That affable bloke from England is back with another album of catchy folk songs. England Keep My Bones is Frank Turner’s fourth studio album and hearing it for the first time, it sounds so familiar, so comforting, you can’t help but enjoy it. And that is the beauty of Frank Turner’s songs. They sound like something you’ve heard before but had forgotten about in the back of your mind. They open themselves for you to buy in to his tales of travelling the world, his home, friends, pubs and his love of music. It’s what makes Frank Turner such a brilliant songwriter and performer.
England Keep My Bones sees Frank move back into a fuller band sound that he brought in with the previous full length, Poetry Of The Deed, but while that album had more of an upbeat rock n’ roll feel, this one is more suited to his mood and songwriting. The core folk element remains and can be heard in Peggy Sang The Blues but is rounded by the use of a backing band to turn these simple folk ditties into soundtracks to the tales he writes about. This is most evident in I Am Disappeared which has that Walking In Memphis feel to the song.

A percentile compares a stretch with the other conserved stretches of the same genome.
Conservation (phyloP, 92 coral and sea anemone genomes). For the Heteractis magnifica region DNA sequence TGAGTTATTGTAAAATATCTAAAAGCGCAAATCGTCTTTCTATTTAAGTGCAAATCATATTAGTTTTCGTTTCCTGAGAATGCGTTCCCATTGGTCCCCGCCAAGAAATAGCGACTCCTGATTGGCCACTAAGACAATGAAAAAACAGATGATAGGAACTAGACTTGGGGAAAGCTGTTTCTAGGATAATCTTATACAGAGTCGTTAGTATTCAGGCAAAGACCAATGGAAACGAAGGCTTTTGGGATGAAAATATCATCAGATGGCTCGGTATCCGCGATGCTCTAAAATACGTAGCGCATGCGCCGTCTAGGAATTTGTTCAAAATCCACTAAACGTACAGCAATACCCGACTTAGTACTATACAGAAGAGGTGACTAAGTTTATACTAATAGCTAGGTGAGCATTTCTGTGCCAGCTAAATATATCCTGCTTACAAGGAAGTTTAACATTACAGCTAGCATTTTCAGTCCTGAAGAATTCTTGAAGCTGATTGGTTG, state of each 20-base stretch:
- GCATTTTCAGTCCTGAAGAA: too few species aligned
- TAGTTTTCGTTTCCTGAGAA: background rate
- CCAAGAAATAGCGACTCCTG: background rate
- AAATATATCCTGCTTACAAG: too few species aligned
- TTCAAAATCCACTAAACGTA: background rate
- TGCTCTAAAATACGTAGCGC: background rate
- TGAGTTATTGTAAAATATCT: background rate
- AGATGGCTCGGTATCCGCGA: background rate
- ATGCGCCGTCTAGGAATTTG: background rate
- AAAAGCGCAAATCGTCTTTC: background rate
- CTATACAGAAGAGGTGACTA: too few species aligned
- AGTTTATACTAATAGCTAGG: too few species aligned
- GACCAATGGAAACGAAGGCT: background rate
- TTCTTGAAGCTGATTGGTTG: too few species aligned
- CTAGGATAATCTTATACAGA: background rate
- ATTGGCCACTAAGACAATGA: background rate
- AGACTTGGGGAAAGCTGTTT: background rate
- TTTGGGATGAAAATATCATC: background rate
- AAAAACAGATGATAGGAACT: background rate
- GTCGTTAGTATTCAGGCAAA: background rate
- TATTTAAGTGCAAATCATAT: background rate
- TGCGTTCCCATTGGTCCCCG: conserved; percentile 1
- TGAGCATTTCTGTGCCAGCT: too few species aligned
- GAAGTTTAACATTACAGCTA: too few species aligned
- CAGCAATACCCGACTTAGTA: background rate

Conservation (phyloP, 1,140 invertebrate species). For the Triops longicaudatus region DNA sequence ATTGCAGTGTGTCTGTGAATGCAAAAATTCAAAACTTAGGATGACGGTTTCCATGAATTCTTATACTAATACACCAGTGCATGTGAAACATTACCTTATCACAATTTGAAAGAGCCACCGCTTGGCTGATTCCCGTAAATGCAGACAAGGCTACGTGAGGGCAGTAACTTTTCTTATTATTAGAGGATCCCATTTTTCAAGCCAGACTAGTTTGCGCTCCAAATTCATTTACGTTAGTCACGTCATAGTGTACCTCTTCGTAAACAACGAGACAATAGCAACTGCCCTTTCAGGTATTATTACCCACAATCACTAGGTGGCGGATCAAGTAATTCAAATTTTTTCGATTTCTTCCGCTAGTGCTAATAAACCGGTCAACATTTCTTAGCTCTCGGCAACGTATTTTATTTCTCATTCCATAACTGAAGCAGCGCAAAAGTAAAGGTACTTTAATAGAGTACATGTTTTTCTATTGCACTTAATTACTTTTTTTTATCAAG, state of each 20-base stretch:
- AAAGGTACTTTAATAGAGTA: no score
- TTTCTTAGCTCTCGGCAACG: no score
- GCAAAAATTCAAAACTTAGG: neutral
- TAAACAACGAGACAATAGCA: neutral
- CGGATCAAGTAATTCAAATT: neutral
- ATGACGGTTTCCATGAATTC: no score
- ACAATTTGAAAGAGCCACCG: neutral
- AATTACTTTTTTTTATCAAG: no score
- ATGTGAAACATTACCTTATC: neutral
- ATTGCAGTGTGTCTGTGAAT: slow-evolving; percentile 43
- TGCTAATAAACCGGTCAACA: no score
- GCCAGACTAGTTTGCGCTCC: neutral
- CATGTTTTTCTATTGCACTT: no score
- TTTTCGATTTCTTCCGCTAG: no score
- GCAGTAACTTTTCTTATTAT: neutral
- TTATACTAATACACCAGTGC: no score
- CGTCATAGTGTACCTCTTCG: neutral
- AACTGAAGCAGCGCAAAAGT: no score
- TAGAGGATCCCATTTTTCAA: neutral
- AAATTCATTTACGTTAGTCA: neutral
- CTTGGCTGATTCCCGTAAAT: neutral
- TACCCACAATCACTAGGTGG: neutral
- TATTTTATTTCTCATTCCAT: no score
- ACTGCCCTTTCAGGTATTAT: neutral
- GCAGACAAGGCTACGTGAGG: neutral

Being away from home has always been a recurring theme in Turner’s songs in the past. This time around he really displays his love for England and the love of being home. The track English Curse is a great traditional ye olde track sung a cappella. The tale of a curse besotted on those who try to steal land from the English is quickly turned around by the heavy rock inspired One Foot Before The Other, which is undoubtedly the heaviest song Frank has written since his old hardcore punk days.
Other stand out tracks are I Still Believe (taken from the Rock & Roll EP last year), If I Ever Stray which is a traditional Frank Turner folk sing along track and the final track, the beautiful Glory Hallelujah. A typical upbeat and positive Frank Turner track that perfectly caps off the album by telling us there is no god, heaven or hell.
This album should surely cement Frank Turner’s place as one of the great modern day songwriters. This album shows enough versatility to move out of the folk genre and out of the acoustic punk style to be labelled just a singer/songwriter. It is what he is and he is damn good at it.